This article was originally published on Commercial Appeal, part of the USA Today Network, as an opinion piece written by Mark Vorder-Bruegge. Click here to view the original publication.
The Federal Communications Commission has now repealed its own 2015 “Net Neutrality” regulations. As controversial as this has been, it is just a small part of the federal government’s massive policy failure concerning the Internet.
Media reports over the past 15 years have detailed extensive horror stories of monopolistic service options, consumer price-gouging, frequent outages, and downright hostile support personnel.
A truly legitimate policy would be something like this: “High-speed, high-quality Internet access available to everyone at competitive prices, with minimal service disruptions and effective, user-friendly provider support.”
No version of the FCC regulations or any other agency initiatives, or Congress, or any president, has ever adopted a comprehensive policy of this type.
A legitimate comprehensive policy could be executed in one of two ways: achievement of true competition, or legal regulation. But that would require Washington to challenge the practices and enabling monopolies of the companies commonly known as internet service providers, or “ISP’s,” that bring the Internet to your home.
FCC regulations have focused on just a small piece of the total Internet environment — specifically, the practices of the ISP’s in dealing with companies that place only a small percentage of the total data on the Internet.
These companies, such as Netflix and Hulu, are often called “edge providers.” They deliver content into the Internet’s “edge,” from which it flows to subscribers via ISP’s. Prior FCC Net Neutrality regulations were mainly limited to prohibiting ISP’s from “throttling,” or slowing down, the edge providers’ data speeds via price discrimination.
The FCC has done nothing to effectively advance the broader public interest in high quality, competitively priced access to the entire Internet by end-users — you and me.
As important as it is for Netflix to pay the same as Pandora or Hulu or ESPN for the same input and delivery of content on the web, their price “neutrality” means very little if consumers cannot enjoy the full spectrum of Internet services such as email, online shopping or entertainment through quality high-speed ISP service.
FCC Chairman Ajit Pai, who worked for one of the ISP’s before his appointment, has pursued the destruction of even the limited Net Neutrality protection with a shameless campaign of spin and fabrication.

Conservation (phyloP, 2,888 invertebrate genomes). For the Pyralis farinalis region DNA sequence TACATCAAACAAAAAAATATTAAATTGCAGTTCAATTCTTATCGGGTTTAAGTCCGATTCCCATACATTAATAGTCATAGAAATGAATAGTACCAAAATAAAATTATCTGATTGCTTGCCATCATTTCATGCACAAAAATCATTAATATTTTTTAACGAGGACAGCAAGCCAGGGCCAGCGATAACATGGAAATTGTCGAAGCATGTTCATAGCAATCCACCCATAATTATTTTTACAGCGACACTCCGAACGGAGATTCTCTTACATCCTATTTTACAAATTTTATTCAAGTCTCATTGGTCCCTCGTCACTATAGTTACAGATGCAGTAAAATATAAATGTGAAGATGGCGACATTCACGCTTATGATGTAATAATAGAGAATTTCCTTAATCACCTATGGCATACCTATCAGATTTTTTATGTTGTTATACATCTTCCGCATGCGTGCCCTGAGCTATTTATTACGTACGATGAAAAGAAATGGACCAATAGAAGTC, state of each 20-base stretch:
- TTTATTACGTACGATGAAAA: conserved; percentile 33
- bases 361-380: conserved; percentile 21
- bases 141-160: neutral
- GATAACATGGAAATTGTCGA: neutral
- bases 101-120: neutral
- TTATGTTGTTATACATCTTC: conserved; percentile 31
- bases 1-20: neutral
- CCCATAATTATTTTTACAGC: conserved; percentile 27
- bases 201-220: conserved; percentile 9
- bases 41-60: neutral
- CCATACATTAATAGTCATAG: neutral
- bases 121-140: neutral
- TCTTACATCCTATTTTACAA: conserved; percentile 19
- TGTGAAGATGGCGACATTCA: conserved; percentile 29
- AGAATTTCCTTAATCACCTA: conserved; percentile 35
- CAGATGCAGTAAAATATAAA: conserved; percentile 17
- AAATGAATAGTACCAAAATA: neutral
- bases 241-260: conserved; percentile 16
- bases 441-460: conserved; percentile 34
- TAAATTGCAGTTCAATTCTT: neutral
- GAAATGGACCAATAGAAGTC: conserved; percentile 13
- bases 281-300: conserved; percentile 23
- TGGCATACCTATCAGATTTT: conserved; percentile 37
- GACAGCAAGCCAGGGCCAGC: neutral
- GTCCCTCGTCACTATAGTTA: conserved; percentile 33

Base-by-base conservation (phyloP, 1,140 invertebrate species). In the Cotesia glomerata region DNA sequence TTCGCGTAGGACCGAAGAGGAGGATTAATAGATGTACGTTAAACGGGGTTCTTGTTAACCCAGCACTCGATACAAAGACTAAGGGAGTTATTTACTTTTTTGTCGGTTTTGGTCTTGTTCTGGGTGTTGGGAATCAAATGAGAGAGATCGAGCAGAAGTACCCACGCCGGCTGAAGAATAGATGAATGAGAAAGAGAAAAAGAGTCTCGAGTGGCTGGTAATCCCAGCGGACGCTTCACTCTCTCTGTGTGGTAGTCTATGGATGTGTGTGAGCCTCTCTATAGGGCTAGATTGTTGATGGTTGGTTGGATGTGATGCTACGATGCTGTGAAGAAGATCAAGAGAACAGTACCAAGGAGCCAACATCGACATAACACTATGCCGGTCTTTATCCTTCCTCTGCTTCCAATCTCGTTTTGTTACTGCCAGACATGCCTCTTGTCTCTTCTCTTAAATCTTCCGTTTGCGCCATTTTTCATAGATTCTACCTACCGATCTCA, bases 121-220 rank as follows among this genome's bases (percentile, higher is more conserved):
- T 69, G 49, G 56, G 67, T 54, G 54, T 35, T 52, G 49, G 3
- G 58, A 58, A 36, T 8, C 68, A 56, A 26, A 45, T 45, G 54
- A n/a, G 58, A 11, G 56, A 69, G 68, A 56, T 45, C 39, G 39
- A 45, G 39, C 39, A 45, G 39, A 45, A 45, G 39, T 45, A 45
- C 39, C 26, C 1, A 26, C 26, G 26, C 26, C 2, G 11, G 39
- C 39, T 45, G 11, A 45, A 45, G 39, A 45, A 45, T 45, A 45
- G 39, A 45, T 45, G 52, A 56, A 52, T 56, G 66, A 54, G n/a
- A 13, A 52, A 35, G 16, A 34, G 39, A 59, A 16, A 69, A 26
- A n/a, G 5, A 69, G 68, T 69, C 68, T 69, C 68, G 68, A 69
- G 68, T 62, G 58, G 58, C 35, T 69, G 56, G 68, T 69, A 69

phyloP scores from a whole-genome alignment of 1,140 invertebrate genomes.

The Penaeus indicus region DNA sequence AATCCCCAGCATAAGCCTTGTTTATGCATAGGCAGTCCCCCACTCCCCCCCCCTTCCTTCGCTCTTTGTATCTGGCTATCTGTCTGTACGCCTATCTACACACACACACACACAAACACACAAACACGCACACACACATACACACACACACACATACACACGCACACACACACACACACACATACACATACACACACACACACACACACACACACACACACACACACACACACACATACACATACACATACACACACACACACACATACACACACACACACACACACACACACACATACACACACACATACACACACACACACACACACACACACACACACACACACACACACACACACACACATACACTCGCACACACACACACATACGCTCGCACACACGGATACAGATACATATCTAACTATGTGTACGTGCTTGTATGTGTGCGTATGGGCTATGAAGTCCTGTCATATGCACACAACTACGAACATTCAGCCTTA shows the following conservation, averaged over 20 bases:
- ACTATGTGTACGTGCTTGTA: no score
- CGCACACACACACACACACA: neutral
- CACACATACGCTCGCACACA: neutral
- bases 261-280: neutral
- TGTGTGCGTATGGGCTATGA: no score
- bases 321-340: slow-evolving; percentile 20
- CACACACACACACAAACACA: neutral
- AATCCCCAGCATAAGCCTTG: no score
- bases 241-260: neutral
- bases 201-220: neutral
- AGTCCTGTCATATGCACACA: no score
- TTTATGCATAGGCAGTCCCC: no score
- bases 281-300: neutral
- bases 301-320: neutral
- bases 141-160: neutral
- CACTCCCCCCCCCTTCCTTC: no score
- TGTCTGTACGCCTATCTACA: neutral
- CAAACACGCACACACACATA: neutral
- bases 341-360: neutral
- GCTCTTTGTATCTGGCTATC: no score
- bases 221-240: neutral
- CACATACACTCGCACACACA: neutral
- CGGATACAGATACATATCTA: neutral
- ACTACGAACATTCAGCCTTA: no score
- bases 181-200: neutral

He denied the existence of monopolies in ISP markets, even though many markets have only one high-speed provider. He claimed Net Neutrality regulations have stunted the growth of small ISP’s, even though investigations have shown increases in the services of many.
Pai’s misleading techniques have set a distressing example for the large ISP’s; some have claimed that they won’t slow down the edge providers while quietly removing the same guarantees from their formal service terms.
Meaningful federal policy could be achieved, but it would take political courage. The U.S. Department of Justice could pursue a free-market approach by using the antitrust laws to eliminate monopolies in ISP markets and to foster real competition.
What consumer today wouldn’t enjoy seeing a greedy ISP put out of business by a customer-friendly competitor?
Alternatively, a public utility type of approach, such as that taken with the telephone companies in prior eras, could enable reasonable regulation of the ISP’s. It ill-behooves the ISP’s to protest regulation by denying their role in critical public infrastructure.
Not just private consumers, but cities, public colleges, our Armed Services, and virtually all components of modern society could not operate without the Internet.
Rather than piecemeal anemic regulations like the Net Neutrality circus, it is time for “Net Integrity” through coherent and honestly articulated public policy coupled with the necessary fortitude among our leaders in Washington to execute on it.